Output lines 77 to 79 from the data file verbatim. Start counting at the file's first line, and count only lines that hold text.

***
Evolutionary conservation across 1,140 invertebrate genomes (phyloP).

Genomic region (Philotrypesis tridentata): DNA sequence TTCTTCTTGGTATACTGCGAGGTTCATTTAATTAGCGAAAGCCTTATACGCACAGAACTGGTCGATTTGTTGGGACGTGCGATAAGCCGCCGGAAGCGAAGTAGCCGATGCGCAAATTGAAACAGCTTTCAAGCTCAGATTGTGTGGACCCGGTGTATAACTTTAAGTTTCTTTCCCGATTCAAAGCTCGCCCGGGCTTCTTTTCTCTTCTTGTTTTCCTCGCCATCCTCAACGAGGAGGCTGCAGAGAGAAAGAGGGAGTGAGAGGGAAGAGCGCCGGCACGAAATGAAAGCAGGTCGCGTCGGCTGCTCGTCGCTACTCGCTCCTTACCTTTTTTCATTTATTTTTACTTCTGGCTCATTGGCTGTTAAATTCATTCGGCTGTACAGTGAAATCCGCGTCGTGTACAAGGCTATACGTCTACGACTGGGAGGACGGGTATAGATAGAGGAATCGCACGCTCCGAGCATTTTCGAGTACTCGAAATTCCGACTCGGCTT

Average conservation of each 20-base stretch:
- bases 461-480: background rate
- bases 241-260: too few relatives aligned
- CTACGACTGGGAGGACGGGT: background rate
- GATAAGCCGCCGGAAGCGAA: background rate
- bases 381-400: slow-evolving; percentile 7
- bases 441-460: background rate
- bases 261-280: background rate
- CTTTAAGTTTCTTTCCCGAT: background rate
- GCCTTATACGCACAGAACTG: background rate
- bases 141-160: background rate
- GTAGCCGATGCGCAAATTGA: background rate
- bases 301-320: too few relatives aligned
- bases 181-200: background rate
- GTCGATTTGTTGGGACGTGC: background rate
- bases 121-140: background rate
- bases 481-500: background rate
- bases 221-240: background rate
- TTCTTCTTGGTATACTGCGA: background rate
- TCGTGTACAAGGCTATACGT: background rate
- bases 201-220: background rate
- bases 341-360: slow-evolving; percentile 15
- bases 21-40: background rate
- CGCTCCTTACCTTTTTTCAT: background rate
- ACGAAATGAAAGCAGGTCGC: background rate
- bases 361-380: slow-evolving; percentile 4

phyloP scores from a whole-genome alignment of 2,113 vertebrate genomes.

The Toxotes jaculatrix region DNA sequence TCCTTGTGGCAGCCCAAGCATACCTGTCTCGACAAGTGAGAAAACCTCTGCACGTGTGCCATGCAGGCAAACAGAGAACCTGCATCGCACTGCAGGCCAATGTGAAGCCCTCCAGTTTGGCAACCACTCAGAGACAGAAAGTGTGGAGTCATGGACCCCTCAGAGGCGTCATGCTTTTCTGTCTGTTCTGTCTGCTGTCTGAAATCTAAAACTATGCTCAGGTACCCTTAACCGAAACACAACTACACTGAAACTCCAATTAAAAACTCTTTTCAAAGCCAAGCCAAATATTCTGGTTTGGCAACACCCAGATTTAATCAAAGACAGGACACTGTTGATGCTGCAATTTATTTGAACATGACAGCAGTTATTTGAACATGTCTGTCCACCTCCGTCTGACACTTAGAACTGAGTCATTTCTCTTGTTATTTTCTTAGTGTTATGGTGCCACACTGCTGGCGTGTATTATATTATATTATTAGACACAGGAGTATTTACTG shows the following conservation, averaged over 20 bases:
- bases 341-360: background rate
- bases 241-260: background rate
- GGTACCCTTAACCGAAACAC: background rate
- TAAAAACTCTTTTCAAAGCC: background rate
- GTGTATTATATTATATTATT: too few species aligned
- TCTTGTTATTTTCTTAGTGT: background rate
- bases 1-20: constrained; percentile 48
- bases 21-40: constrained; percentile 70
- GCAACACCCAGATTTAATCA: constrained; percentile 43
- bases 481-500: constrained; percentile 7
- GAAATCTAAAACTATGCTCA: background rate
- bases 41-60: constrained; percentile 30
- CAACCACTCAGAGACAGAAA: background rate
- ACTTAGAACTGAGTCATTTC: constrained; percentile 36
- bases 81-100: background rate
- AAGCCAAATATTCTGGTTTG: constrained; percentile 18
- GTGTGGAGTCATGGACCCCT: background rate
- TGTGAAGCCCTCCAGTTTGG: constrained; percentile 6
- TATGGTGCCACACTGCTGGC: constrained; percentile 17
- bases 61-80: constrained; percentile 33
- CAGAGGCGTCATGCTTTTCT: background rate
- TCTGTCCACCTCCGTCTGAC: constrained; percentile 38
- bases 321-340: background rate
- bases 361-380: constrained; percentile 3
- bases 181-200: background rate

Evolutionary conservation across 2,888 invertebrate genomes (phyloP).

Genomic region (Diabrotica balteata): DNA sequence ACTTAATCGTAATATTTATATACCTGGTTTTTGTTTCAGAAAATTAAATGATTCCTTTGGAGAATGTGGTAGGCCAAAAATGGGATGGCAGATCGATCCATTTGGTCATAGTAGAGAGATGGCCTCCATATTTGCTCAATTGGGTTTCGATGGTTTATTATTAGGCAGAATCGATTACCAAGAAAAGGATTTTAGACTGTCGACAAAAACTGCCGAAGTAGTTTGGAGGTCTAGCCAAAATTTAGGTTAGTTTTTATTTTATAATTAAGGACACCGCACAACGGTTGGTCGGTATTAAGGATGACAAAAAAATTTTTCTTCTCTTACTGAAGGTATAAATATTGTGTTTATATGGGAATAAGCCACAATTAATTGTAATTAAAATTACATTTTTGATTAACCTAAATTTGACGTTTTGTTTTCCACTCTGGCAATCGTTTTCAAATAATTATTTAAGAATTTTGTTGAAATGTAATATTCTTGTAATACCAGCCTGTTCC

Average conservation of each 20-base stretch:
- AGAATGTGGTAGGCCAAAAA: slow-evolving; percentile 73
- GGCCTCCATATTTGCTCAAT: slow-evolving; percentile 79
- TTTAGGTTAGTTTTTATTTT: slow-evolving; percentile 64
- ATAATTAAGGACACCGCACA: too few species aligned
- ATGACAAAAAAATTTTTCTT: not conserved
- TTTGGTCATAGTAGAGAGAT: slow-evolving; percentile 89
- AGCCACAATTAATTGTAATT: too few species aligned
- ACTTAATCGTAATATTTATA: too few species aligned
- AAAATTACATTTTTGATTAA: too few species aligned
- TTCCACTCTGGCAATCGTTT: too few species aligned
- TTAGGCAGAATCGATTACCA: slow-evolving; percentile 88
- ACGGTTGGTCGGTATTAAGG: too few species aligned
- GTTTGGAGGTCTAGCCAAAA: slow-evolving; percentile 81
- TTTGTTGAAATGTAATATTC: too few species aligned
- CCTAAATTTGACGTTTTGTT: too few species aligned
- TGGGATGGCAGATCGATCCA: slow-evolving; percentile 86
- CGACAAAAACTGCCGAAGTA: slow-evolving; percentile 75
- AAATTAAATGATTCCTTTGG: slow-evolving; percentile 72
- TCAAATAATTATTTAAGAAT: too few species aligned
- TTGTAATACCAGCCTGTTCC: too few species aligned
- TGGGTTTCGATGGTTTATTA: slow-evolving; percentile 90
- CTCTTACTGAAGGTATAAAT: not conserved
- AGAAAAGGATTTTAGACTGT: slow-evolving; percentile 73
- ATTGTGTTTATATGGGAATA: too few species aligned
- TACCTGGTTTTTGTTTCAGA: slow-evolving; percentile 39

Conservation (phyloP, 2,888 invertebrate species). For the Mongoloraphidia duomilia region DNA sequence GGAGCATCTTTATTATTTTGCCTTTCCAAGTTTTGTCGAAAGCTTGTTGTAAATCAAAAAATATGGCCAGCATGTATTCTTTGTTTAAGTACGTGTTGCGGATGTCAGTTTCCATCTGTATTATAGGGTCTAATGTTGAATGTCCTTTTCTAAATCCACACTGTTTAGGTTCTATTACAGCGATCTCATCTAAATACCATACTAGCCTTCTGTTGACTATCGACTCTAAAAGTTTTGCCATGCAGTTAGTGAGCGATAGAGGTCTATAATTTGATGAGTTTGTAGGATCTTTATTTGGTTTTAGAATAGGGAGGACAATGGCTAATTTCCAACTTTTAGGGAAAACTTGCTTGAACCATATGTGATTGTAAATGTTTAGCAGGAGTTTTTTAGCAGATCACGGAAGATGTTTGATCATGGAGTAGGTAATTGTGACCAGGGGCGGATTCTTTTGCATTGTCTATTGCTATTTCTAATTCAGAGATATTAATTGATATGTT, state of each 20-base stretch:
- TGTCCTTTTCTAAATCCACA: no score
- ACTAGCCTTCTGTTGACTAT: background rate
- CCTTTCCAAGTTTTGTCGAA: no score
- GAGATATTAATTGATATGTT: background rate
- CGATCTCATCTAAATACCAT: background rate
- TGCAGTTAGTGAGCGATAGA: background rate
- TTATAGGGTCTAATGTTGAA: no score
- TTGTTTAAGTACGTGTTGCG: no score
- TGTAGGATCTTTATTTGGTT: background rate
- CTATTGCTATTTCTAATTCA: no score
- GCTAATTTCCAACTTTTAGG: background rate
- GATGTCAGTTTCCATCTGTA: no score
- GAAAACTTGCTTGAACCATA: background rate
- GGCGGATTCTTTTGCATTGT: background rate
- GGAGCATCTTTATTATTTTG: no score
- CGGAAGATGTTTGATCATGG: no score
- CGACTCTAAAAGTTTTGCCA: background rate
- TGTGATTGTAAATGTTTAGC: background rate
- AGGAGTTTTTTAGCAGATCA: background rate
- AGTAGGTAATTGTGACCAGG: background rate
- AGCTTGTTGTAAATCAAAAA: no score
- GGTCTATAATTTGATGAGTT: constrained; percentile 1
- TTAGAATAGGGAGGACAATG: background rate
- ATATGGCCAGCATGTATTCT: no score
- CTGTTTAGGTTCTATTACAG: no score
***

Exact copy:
- TCAAATAATTATTTAAGAAT: too few species aligned
- TTGTAATACCAGCCTGTTCC: too few species aligned
- TGGGTTTCGATGGTTTATTA: slow-evolving; percentile 90